UK’s Competition and Markets Authority has revealed that it provisionally cleared NortonLifeLock’s $8.6 billion purchase of rival Avast, the final hurdle to the two firms creating a consumer security software giant.
Earlier this year, Britain’s competition regulator launched an investigation into the deal, noting it could harm competition and lead to British customers getting a worse deal when looking for security software.
The deal, which would combine NortonLifeLock’s strength in identity theft protection and Avast’s privacy, has already received the green light in the United States, Spain and Germany.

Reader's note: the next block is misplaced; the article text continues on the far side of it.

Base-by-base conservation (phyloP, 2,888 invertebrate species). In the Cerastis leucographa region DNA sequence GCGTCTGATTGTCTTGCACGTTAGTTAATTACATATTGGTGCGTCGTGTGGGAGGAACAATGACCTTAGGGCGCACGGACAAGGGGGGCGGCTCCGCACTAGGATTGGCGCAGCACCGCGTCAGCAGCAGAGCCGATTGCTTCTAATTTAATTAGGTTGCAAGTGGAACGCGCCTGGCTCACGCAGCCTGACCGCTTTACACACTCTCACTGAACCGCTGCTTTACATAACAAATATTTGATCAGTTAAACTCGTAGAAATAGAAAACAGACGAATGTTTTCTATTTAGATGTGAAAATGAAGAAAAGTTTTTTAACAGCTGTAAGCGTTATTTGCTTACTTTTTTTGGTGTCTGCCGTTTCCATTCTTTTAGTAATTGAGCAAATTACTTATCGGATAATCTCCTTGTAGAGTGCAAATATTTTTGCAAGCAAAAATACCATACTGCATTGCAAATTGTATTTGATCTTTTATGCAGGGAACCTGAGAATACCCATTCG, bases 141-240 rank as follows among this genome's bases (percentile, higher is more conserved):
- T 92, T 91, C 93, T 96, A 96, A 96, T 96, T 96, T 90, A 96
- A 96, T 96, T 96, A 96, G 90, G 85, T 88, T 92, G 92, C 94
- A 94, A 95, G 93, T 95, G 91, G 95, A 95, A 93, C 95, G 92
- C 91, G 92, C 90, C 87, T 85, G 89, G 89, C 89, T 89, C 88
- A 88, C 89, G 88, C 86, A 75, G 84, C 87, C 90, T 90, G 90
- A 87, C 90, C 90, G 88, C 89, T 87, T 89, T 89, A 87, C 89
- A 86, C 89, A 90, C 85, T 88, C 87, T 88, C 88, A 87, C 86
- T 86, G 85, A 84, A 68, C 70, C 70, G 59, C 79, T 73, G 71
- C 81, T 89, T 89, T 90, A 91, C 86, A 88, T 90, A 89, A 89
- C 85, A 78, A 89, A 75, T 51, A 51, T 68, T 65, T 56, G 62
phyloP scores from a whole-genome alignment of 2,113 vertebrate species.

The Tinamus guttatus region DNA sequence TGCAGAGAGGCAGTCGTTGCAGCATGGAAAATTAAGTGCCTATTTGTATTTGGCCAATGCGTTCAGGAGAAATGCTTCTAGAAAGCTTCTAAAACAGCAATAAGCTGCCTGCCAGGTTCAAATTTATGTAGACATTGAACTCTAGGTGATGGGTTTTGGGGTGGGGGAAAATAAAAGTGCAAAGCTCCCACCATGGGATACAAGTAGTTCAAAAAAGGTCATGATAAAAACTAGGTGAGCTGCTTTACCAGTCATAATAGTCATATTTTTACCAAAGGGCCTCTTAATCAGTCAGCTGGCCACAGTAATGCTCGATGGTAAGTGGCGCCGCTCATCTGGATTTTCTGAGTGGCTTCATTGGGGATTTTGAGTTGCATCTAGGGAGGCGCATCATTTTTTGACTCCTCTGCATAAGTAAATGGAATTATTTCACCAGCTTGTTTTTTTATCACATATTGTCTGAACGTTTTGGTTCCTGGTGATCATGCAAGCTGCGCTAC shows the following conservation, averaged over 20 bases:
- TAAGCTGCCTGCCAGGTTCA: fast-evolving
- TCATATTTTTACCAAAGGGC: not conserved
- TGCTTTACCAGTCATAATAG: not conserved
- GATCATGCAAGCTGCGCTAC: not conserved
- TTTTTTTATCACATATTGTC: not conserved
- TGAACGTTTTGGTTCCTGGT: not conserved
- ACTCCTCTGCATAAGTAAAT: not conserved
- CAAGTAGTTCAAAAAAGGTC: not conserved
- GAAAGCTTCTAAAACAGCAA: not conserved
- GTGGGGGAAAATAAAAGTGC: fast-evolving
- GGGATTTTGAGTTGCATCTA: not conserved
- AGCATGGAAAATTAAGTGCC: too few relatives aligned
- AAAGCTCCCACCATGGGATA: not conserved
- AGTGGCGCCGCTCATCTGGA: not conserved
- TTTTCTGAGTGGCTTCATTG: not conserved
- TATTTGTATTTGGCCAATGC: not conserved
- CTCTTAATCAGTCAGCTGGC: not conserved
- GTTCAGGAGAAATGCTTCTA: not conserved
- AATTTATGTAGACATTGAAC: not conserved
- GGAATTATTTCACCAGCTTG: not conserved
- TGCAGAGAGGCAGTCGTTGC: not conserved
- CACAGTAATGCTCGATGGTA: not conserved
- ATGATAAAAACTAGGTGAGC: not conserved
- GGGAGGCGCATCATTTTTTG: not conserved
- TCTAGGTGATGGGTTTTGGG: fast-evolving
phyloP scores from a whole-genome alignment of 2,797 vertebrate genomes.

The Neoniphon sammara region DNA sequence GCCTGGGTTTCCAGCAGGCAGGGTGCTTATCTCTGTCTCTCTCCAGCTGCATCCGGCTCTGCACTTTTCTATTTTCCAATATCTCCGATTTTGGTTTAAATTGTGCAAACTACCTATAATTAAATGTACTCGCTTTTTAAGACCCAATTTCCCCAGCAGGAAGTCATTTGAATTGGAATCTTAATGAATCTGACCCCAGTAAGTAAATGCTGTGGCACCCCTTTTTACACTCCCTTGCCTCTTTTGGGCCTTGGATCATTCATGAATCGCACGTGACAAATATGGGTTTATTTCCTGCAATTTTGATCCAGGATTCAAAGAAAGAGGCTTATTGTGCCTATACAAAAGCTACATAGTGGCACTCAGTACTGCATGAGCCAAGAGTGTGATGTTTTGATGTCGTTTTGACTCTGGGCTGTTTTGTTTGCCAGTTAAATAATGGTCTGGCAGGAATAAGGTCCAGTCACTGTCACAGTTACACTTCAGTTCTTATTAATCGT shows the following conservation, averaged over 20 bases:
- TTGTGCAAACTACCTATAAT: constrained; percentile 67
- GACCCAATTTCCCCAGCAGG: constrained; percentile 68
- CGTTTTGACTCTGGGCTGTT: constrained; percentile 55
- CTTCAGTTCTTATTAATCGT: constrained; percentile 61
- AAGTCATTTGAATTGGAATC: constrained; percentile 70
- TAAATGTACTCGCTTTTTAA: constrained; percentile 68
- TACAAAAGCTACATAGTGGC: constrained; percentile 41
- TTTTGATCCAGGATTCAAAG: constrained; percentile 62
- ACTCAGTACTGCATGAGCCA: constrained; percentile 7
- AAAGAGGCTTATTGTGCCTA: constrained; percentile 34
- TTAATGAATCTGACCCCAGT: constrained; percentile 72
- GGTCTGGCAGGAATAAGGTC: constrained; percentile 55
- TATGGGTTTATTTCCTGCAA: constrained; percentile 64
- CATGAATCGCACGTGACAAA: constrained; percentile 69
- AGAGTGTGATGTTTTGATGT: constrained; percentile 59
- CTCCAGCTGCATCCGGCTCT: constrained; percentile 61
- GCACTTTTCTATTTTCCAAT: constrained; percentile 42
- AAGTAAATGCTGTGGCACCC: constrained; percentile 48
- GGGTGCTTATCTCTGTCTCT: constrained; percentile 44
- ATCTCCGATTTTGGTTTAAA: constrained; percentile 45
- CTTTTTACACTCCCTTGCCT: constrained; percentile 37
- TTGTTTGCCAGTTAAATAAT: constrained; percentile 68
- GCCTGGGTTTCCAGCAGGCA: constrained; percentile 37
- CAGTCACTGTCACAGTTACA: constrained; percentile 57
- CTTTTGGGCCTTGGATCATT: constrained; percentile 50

NortonLifeLock said on Wednesday it expects to close the deal by next month.
Following a more detailed Phase 2 investigation, the CMA said it had concluded that the deal does not raise competition concerns in the UK.
It noted that the merged company will face competition from McAfee and other smaller players while software titan Microsoft would be strengthened as a competitor.
Founded in Prague, Czech Republic, Avast is a pioneer of freemium software, whereby basic applications are free and subscribers pay for premium features.
NortonLifeLock, previously known as Symantec, was renamed after it sold its enterprise business to Broadcom in 2019.
It has a larger premium business selling products to consumers to combat viruses, spyware and malware.